What relationship does Rouge Carpaccio have with the painter to whom the title refers, Vittore Carpaccio?
Michel Butor’s narrative was entitled The Morose Knight (“Le Chevalier Morose”) – borrowed from Michel Serres’ Aesthetics on Carpaccio: the figure of the knight embodies the heroine’s obsession with young men. I wanted to name the project Rouge Carpaccio, to directly evoke the heroine's desire through that very powerful red found in Carpaccio’s paintings, particularly in Portrait of a Knight. Red, its intensity, creates disruptions in the story and becomes the driving force of the narrative. And also its signature.
You are used to revisiting disciplines, deconstructing cinema by presenting your films both in a classic format and in exhibition venues. How does Rouge Carpaccio fit into your overall approach?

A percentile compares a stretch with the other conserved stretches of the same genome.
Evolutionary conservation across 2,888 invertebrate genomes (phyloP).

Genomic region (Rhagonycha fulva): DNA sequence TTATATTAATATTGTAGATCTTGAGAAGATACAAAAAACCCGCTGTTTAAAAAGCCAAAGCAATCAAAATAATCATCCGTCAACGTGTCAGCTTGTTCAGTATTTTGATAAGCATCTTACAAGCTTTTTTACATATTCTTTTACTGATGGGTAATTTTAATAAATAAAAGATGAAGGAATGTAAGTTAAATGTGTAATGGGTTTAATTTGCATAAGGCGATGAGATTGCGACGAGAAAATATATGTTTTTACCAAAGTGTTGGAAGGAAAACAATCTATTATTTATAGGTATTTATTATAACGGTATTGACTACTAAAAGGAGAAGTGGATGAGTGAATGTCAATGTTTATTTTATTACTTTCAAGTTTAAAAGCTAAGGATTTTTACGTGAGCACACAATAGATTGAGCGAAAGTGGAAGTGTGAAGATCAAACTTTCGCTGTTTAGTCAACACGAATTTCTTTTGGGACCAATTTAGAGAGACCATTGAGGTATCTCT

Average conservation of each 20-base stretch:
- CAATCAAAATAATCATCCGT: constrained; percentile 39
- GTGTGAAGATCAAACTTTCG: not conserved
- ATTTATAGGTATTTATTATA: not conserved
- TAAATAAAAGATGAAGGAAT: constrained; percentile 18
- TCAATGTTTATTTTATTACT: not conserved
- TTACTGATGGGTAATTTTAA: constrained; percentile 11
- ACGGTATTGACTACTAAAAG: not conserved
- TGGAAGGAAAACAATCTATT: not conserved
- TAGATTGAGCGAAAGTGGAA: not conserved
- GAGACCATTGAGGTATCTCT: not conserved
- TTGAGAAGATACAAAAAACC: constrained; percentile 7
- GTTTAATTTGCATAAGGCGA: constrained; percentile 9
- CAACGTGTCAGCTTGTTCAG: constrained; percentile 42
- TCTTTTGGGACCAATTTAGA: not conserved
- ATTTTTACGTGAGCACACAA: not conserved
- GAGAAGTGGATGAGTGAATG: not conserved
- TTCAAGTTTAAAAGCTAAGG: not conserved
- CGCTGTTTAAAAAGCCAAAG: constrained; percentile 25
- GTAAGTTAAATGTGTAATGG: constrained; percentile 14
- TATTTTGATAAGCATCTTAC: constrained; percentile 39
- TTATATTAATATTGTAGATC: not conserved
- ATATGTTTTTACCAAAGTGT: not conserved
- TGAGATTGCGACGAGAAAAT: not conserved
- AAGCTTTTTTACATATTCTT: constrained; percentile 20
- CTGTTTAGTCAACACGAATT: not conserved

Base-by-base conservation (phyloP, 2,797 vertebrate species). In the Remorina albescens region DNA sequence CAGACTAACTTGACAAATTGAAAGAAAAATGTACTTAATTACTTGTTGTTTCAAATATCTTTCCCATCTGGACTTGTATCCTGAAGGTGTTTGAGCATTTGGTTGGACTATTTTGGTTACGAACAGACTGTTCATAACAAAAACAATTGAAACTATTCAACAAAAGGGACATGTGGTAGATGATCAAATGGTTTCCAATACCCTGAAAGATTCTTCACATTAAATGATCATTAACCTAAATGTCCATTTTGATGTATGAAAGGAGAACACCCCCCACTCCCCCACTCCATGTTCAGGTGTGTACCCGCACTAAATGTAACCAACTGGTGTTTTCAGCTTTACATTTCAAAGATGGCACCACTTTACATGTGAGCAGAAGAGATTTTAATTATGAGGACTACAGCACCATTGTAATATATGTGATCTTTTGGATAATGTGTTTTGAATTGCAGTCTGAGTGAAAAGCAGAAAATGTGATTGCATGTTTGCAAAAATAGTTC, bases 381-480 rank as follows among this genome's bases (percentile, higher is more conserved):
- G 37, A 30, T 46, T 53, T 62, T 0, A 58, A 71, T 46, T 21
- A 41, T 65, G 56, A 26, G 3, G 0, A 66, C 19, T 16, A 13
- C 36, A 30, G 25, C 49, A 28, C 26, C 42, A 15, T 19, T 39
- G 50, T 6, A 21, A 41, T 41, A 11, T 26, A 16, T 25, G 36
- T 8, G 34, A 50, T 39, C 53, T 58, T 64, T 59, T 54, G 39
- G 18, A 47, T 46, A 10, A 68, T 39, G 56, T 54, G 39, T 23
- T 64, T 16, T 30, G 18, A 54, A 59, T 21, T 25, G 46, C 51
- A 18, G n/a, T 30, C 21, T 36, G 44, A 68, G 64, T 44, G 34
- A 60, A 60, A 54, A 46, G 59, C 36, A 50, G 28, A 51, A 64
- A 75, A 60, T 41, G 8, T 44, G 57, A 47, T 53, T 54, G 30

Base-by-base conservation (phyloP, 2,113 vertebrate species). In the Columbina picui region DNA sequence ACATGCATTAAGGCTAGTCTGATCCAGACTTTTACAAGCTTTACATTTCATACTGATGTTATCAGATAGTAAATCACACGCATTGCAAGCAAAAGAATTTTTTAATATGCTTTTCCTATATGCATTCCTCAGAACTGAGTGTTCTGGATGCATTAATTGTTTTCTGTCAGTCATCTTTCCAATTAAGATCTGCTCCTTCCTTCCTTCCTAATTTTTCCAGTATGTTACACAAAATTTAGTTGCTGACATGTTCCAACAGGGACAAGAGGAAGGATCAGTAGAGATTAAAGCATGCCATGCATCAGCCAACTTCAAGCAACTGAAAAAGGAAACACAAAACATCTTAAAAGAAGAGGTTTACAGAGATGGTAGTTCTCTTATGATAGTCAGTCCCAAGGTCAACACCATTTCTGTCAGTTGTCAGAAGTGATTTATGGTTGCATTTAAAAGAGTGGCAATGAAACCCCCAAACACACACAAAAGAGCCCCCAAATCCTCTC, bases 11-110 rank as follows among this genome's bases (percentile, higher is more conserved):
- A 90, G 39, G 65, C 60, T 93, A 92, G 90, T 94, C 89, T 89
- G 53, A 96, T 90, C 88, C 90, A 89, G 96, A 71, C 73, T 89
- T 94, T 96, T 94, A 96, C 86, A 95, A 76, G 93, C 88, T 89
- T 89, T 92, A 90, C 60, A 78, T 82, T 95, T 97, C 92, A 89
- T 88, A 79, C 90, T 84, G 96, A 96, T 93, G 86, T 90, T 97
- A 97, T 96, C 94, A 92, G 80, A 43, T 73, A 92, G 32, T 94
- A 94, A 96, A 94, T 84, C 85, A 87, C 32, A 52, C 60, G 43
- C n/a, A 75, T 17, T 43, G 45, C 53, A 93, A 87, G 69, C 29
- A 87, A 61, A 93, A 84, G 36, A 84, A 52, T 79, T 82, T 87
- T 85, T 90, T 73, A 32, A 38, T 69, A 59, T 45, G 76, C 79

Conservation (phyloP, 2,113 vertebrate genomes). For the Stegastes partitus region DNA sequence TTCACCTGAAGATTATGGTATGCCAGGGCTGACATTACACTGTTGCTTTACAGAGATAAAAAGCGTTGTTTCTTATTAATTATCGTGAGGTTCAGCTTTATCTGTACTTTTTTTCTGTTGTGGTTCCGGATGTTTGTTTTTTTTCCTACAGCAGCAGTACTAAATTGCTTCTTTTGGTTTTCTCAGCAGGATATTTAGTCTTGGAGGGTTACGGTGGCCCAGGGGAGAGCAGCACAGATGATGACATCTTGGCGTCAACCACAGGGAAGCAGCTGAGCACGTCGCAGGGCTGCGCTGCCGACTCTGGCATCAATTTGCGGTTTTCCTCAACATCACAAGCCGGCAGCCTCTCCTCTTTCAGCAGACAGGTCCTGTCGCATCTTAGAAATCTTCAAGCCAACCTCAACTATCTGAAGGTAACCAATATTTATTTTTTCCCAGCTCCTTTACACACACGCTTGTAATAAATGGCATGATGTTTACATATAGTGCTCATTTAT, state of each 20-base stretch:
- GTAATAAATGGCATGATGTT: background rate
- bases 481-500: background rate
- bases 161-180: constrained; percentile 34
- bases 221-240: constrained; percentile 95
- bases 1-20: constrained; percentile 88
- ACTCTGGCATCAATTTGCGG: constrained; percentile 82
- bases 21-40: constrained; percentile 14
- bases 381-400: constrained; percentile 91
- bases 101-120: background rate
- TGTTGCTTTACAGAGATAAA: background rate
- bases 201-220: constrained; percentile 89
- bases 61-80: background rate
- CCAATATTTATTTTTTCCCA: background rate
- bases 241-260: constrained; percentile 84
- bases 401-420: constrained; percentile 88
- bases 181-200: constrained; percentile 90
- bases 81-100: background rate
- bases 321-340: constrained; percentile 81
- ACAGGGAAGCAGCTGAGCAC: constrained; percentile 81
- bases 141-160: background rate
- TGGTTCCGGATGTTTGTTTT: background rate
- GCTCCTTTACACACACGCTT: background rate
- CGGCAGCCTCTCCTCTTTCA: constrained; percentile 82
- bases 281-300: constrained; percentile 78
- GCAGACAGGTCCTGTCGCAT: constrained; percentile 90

This artistic project, like my previous ones, is a matrix for producing new works and new realities: the reality that is initially created by the film, then the reality that will be created by the installation. I build a feature film and then I deconstruct it for the exhibition, selecting scenes, editing unused rushes, or even using scenes shot specifically for this version. Rouge Carpaccio should be a “Janus”, a two-faced work: it calls on loops, spirals, labyrinths, which manifests what I felt in Venice – like I did previously with Brazil in the film and installation Dédale. My vision of reality is like the walks you can take in a city like Venice: always the same, yet always different.
Pierre Coulibeuf benefited from the support of the Institut français through its Custom Residencies programme, which allowed him to visit Venice 2019 for his Rouge Carpaccio project. Learn more about the Institut Français residency programmes